By John Rosin
This year marks the 50th anniversary of the Chicago Bears drafting Dick Butkus, who will announce the team’s second-day picks at the NFL Draft in Chicago. The University of Illinois standout became a Hall of Fame linebacker before knee injuries pushed him out of football and into acting.
Last week, he spoke via conference call to the media about everything from the Bears picking him (and fellow franchise icon Gale Sayers) in 1965, about the rival AFL’s Denver Broncos also drafting him that year, and about the recent death of former teammate Doug Buffone.
Q: What was your draft experience like?
A: I didn’t have one, I don’t think. Of course, we didn’t get the exposure like you do today. I remember going to the Bears’ office on a Friday. I came up (from) Champaign — went to see my attorney to represent me — and he had a group of people there from the Broncos.
Next thing you know, we walked over to 173 West Madison and talked to the Bears briefly. I got in the car and sped off to the airport to go to New York because we had to do “The Ed Sullivan Show” or whatever on Friday night, and Saturday morning was the draft.
While I was at some restaurant, my attorney called and read me a deal that said the Bears were going to draft me. I said, “Really?” And then Saturday morning, sure enough, I was drafted by the Bears. I saw Gale, and he was drafted. So that was it. I packed up my bags and flew back to Champaign.
Q: How did you feel about the passing of Doug Buffone, and what did he mean to you as a teammate?
A: Well, Doug came in one year after me, and we lockered next to each other and got to be great friends. It’s just amazing to me that he played all those years and all those games (186 over 14 seasons). I’m sure he got bumped up a little bit, but he was so lucky dodging any serious injuries.
People always bring up, “Well, you know, you’ve got all the accolades and Doug has never done this or done that.” You know what? It’s just the character of the guy. He was actually happy for me that things were turning out the way they were. He wasn’t worried about awards or anything else, he just did the job. That’s what made him such a great guy, a great character and person.
Q: What was your reaction and how surprised were you to hear about his passing?
A: I was shocked. I was going to call him over the weekend just to check in with him and see what was going on. I didn’t call. I should have made the call, just to say hello. It kind of floored me when my son called me and said what had happened.
Q: Can you tell me parts about today’s game that you like or don’t like?
A: I probably would say that there’s a lot of emphasis on offense. As I recall, when I was playing, it seemed like every year there’d be a rule change in favor of the offense. I just think the rules have really strapped the defense. It just seems like the NFL and/or people like scoring. That’s the only part that I don’t like that much. I think I’m more prejudiced, maybe, playing defense.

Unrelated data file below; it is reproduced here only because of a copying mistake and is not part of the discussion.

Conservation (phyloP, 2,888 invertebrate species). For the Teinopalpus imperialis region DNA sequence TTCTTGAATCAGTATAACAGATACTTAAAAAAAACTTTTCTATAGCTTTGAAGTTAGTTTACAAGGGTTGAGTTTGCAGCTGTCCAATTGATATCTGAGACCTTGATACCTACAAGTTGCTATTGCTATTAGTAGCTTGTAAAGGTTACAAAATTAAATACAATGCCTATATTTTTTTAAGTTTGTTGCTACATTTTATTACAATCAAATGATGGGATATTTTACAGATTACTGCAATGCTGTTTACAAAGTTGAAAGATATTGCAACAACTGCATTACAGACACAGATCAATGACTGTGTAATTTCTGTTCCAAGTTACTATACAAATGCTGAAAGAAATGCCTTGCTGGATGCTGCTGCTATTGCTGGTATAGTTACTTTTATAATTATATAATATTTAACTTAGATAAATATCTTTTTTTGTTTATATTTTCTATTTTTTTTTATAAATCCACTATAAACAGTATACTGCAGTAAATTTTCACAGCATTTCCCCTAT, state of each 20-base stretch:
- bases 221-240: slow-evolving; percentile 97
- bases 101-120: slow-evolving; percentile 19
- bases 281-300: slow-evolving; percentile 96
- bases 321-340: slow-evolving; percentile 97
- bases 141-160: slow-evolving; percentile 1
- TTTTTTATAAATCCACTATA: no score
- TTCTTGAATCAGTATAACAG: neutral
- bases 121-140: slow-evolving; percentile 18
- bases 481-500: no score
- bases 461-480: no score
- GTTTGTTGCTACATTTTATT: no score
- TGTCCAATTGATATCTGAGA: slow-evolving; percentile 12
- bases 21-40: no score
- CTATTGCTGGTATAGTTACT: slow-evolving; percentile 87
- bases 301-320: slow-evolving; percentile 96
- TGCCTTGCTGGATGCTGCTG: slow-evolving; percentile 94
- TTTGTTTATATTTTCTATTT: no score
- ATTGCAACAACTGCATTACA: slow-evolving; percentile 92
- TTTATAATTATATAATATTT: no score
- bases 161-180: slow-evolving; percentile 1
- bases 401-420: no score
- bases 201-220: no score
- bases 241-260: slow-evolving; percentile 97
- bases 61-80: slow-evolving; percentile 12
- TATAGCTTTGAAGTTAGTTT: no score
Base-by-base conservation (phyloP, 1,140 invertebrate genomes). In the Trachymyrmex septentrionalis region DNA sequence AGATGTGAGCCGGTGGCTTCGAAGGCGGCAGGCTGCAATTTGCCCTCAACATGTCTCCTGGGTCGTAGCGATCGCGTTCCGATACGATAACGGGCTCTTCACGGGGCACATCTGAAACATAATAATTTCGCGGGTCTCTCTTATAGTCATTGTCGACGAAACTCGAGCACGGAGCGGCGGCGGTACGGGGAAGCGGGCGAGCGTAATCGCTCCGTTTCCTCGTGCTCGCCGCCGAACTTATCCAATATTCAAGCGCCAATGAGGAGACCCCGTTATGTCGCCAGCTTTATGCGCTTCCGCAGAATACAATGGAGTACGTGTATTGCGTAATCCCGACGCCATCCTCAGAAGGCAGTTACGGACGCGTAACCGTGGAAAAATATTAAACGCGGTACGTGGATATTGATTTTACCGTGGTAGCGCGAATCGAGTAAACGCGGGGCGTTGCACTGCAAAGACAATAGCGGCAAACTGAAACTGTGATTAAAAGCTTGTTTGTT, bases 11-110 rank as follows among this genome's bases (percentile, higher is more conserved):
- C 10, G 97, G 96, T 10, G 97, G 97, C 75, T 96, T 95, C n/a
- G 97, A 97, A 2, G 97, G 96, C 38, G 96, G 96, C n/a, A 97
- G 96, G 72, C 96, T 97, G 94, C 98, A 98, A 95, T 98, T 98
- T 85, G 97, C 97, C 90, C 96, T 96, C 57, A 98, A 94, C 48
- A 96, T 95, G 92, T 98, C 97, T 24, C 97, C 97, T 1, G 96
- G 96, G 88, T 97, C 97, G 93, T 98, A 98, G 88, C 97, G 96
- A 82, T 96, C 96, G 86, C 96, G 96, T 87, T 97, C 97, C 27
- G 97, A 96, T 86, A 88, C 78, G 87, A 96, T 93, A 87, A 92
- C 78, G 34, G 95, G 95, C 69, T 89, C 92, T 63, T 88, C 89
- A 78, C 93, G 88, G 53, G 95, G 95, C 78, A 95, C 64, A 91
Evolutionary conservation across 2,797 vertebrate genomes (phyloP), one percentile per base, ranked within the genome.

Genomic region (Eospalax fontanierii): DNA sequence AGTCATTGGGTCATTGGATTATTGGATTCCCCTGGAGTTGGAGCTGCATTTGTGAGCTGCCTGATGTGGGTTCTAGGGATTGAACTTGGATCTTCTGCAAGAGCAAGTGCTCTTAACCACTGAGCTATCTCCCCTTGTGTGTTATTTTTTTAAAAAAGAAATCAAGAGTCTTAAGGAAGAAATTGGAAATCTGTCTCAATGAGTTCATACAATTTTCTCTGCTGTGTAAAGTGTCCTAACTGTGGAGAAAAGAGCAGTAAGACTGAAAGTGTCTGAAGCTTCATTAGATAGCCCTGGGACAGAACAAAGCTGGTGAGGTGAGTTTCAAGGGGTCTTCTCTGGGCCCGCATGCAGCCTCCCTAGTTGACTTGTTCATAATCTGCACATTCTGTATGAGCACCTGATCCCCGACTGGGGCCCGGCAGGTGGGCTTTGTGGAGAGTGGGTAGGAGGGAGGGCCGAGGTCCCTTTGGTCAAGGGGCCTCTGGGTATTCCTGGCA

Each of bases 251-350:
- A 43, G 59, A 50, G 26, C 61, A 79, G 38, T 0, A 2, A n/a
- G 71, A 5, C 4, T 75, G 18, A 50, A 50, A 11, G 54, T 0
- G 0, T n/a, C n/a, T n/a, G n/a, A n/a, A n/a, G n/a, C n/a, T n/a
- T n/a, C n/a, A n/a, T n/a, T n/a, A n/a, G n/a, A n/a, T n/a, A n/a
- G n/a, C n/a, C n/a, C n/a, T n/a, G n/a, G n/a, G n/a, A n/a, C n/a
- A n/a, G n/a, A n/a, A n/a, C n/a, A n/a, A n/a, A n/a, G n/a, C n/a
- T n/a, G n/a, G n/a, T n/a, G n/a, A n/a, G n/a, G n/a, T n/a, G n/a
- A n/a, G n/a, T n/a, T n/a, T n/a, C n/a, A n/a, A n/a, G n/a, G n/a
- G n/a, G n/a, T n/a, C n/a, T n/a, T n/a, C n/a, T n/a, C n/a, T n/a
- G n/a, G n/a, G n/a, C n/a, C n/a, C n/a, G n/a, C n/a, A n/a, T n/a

I like to watch it. Some of the antics of the players, I just don’t agree with. It’s a team sport. All this celebrating and patting yourself on the back, it’s very difficult for me to understand that.
Q: How did you guys celebrate after a big play?
A: We walked back to the huddle and did it amongst ourselves and (did) not make a spectacle of ourselves. I’d really love to ask one of the players when they get a sack or something and they’re losing 20 to nothing and he’s doing cartwheels back to the defensive huddle: I don’t understand where you’re coming from. It’s a team game, you’re supposed to do that. Especially if you’re losing, what is there to celebrate?
Q: What does it mean to you to have the NFL Draft in your hometown this year?
A: It means a lot, to tell you the truth, because first of all, it’s just a great city. It’s a great sports city, and you’ve got one of the founding franchises in the NFL. A lot of history there. I think it should be there.
Q: What was one of your favorite memories playing for the city of Chicago?
A: Well, I wasn’t exactly playing, but it was with my dear friend, Doug Buffone. We were in the locker room at Wrigley Field, a locker room that I think was probably too small for a basketball team, and there was this awful odor.
Doug was lockering next to me and, gee, he was wearing athletic gym shoes with no socks, and there was this odor. I’m going, “Oh my God.” I’m like, “Doug, you gotta change your shoes or something, man.”
In the locker room above the locker, there were these old tiles — you know, ceilings — and one of them was kind of loose. I just kind of hit it, and a damn dead rat fell right down. It crawled up there and died and, hell, I thought it was Doug’s shoes.
We just had so much fun.
Saturday was just a light workout day, and everybody would bring their dogs. Of course, Doug had a pit bull and Ed O’Bradovich had a Great Dane. I was a rookie, and I’m sitting in the meeting, and these dogs are barking and running around the little locker room, and I’m like, “What the heck, man? This is the pros, this is how it’s done?” A couple of guys are having a smoke. “Geez,” I said, “this is great.”
Playing there in Chicago with the history and playing at Wrigley Field, where in the south end zone I think you could lay down a ball and it would roll to the north end zone because of the pitch of the field for baseball, I just thought, “This is big time. This is what it means to be a pro. A pro can play in a prairie somewhere. It doesn’t have to be AstroTurf in a billion-dollar facility.”
It was great.